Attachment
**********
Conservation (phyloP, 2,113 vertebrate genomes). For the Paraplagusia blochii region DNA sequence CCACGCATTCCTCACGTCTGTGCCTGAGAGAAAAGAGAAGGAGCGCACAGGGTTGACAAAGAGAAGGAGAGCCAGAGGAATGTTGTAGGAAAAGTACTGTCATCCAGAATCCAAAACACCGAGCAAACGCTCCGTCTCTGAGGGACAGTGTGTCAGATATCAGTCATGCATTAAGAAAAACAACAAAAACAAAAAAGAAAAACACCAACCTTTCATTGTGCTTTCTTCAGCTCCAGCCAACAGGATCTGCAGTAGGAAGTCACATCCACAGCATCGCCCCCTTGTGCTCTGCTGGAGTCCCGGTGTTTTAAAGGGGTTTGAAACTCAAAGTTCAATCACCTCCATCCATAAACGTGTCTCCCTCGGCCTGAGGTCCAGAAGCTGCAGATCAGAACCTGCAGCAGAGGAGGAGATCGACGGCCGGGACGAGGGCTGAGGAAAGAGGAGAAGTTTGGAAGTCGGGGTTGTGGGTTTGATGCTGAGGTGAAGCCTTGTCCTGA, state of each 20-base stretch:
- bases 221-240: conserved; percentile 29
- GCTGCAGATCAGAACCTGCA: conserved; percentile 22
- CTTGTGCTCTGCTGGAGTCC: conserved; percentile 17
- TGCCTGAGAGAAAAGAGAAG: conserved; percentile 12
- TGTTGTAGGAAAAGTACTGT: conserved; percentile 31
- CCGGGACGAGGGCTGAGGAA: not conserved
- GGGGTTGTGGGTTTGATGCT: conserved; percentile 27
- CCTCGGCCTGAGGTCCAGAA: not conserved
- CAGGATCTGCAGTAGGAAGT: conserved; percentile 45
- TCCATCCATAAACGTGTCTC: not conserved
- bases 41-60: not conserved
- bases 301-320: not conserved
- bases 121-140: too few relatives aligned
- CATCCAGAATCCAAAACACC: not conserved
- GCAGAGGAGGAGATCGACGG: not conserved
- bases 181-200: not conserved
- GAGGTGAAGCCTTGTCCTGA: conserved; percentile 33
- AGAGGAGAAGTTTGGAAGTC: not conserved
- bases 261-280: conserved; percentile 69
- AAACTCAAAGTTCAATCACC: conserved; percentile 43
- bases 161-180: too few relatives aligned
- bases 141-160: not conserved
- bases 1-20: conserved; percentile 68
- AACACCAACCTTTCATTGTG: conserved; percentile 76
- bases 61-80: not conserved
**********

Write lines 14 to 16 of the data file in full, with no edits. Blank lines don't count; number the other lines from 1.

- bases 121-140: too few relatives aligned
- CATCCAGAATCCAAAACACC: not conserved
- GCAGAGGAGGAGATCGACGG: not conserved